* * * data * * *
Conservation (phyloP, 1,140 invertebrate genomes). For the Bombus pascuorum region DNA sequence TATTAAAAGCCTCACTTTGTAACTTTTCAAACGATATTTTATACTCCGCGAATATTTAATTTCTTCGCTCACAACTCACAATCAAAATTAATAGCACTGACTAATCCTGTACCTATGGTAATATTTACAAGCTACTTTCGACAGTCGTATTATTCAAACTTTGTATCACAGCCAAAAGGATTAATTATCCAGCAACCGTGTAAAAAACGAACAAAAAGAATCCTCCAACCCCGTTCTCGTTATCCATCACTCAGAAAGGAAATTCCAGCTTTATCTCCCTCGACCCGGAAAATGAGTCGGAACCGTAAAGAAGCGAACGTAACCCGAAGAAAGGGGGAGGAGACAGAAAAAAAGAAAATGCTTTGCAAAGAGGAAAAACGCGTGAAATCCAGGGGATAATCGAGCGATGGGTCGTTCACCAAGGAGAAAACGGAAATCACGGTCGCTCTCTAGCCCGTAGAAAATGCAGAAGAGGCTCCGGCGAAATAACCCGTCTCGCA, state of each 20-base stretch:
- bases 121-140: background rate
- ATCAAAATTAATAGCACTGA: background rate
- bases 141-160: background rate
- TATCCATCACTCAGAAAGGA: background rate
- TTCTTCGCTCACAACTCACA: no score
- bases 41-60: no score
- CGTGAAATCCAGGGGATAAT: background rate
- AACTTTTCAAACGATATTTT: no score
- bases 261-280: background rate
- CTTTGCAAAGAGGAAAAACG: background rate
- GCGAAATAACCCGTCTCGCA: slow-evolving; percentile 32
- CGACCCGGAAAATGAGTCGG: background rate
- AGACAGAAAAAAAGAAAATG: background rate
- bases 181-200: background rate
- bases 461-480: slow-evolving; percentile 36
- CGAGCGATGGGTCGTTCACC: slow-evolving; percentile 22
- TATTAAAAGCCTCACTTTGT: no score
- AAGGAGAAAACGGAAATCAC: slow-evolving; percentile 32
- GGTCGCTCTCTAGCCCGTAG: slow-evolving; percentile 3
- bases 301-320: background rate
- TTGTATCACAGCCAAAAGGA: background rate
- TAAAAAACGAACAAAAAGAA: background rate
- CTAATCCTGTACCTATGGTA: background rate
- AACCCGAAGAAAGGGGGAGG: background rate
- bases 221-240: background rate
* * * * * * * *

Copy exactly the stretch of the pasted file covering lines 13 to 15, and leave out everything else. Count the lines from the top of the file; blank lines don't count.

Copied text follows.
- CGACCCGGAAAATGAGTCGG: background rate
- AGACAGAAAAAAAGAAAATG: background rate
- bases 181-200: background rate